Once you receive the mechanic's lien your first reaction may be anger. But once the anger subsides you need to review the lien and do some investigating. If you are the owner of the property you may not know who the lienor is. Talk to your general contractor and find out who the lienor is, what work was performed, and if they were not paid, why were they not paid. If you now the lienor, call him, her or it and find out why a lien was filed if you do not believe any money is due.
Dispute the mechanic's lien in writing
Whether you are the owner challenging the lien or a general contractor challenging the lien of a subcontractor or supplier, you should put the lienor on written notice of the disptued lien. Explain why the lien is improper and demand its immediate removal.
Demand an Itemization
Lien Law Section 38 gives the property owner and the general contractor the right to demand that the lienor provide an itemized statement of the labor and materials claimed to make up the lien. This right should be exercised. Lien Law Section 38 is very particular about the method and manner of serving the demand so if you are not sure this is a good time to get an attorney involved. Its generally not expensive and can help set up your lien defense down the line.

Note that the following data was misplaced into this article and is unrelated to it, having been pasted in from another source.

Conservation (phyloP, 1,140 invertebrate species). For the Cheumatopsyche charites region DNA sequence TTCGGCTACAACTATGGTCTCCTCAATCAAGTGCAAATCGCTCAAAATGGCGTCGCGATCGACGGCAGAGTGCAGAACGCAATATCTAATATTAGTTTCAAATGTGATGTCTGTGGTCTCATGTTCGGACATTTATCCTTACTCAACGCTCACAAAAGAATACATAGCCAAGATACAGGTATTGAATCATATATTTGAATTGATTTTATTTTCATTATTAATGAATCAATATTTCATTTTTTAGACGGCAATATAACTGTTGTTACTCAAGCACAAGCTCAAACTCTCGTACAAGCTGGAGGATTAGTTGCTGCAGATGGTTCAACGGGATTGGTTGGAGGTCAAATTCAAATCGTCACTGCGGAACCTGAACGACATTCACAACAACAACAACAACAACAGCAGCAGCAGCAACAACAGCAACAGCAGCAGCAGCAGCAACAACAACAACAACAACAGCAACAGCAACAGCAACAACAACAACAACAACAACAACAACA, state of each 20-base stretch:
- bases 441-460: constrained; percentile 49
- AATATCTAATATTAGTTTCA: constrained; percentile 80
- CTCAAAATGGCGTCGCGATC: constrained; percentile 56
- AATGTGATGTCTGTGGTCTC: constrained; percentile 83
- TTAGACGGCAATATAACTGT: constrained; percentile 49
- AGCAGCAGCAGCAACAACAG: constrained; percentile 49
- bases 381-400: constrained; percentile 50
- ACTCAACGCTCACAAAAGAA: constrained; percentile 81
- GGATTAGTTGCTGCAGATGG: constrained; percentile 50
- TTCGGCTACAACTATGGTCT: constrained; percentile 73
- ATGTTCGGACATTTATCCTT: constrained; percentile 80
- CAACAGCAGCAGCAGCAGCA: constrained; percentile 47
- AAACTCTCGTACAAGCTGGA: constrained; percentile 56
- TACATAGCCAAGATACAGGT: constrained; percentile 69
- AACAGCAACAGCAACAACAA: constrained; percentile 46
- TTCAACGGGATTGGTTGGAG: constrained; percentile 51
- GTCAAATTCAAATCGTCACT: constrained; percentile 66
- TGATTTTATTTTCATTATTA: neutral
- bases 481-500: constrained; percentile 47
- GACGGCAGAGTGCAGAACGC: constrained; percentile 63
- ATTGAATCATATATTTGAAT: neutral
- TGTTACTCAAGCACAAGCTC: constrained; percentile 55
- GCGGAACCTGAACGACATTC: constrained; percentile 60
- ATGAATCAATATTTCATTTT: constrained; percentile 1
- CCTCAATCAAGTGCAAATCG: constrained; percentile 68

If the lien is on a residential property, verify that the lienor is licensed
For home improvements on residential property the lienor must be licensed in the county where the property is located. Call your local licensing board (usually the Department or Office of Consumer Affairs) and ask to check whether the lienor has a license. Some counties also allow you to search online to verify the license status.
Determine whether there is a "facial defect" to the mechanic's lien
After you have done your investigation and obtained your verified statement you want to begin challenging the validity of a lien. The quickest and "easiest" way to get rid of the lien is if there is a "facial defect" on the lien. That is the lien itself, even if the statement within it are taken as true, contains a substantive defect that renders the lien invalid. A facial defect can be an incorrect property address, a date of last service that puts the lien outside of the permissible lien period or any one of a variety of other problems. At this point because of the intricacies of the lien law, you really should hire an attorney to review the lien for you. If there is a facial defect, you can file a petition under Lien Law Section 19 to have the lien discharged. A petition is a special proceeding brought in a Court to have the lien declared void. It is typically low cost and fairly quick (as legal proceedings go).
If there is no facial defect in the lien, demand foreclosure
If the lien itself appears valid on its face, serve the lienor with a demand pursuant to Lien Law Section 59. One of the most common reasons that a lien is challenged is because no money (or less money) is due to the lienor than the lien says. However, this is not a facial defect. To challenge the amount of the lien you must force foreclosure. Once the Section 59 demand has been served on the lienor, the lienor will have 30 days to commence a foreclosure action or "show cause" as to why the lien should not be discharged. If the lienor fails to commence a foreclosure action in the requisite period, a petition can be filed to discharge the lien for failure to prosecute. If the foreclosure action is commenced, you may then raise any defense you wish to the lien (including offering evidence that the amount in the lien is not due).